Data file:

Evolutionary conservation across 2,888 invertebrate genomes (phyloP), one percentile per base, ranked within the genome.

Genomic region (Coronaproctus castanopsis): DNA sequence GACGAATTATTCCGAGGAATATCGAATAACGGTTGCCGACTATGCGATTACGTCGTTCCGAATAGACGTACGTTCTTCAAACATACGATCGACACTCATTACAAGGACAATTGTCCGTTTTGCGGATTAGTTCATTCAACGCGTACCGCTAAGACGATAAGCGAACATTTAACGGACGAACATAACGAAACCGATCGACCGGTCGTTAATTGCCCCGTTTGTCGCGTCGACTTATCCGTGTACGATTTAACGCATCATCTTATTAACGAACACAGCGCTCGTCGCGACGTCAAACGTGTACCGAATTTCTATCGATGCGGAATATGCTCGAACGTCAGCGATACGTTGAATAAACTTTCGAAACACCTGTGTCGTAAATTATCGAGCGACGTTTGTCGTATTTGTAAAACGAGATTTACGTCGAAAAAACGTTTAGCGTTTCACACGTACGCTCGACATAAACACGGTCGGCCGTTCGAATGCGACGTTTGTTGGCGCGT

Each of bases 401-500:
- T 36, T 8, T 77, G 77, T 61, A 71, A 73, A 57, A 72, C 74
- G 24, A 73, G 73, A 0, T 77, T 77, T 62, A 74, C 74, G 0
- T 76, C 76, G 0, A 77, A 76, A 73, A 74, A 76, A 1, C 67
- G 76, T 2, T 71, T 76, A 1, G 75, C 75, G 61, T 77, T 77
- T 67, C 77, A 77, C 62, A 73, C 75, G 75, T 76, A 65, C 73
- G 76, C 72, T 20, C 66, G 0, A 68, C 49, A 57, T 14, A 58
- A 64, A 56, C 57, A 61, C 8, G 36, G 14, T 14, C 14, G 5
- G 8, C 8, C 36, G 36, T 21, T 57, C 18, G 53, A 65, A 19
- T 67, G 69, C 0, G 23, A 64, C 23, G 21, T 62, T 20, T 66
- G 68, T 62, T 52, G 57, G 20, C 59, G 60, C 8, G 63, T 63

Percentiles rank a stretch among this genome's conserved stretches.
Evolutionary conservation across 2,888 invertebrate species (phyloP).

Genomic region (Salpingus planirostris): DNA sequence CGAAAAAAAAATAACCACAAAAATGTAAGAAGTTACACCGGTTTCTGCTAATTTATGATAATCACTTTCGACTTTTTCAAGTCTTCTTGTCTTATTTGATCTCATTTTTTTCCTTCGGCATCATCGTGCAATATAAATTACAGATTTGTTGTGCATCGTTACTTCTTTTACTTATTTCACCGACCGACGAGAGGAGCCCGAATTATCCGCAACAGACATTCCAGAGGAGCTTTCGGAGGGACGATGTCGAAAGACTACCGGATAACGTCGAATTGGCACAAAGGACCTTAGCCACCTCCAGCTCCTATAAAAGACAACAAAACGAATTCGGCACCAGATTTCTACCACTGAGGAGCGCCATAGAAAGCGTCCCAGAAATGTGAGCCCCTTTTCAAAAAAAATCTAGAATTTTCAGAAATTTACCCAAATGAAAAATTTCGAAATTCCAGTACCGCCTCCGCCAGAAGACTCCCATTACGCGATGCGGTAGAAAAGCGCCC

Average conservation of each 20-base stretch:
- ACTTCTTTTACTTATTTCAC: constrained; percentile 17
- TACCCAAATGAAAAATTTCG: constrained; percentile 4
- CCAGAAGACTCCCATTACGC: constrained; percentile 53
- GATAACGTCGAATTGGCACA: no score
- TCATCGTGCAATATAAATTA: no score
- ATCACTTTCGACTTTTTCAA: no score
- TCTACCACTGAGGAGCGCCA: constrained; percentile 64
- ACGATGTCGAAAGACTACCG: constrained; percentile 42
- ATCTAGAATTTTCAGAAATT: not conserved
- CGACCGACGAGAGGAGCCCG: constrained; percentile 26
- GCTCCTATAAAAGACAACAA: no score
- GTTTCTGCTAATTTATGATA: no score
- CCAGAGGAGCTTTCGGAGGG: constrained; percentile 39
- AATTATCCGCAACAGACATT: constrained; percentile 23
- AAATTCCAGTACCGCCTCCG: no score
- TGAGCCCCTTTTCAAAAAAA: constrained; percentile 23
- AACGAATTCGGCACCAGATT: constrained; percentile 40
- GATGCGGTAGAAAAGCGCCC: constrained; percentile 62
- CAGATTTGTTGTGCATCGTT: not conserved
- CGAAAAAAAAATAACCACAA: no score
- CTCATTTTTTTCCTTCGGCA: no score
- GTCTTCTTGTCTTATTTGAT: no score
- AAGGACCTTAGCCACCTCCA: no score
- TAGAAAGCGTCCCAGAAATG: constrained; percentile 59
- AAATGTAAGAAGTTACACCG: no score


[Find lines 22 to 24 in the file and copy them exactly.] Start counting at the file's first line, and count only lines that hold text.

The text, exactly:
- TCATCGTGCAATATAAATTA: no score
- ATCACTTTCGACTTTTTCAA: no score
- TCTACCACTGAGGAGCGCCA: constrained; percentile 64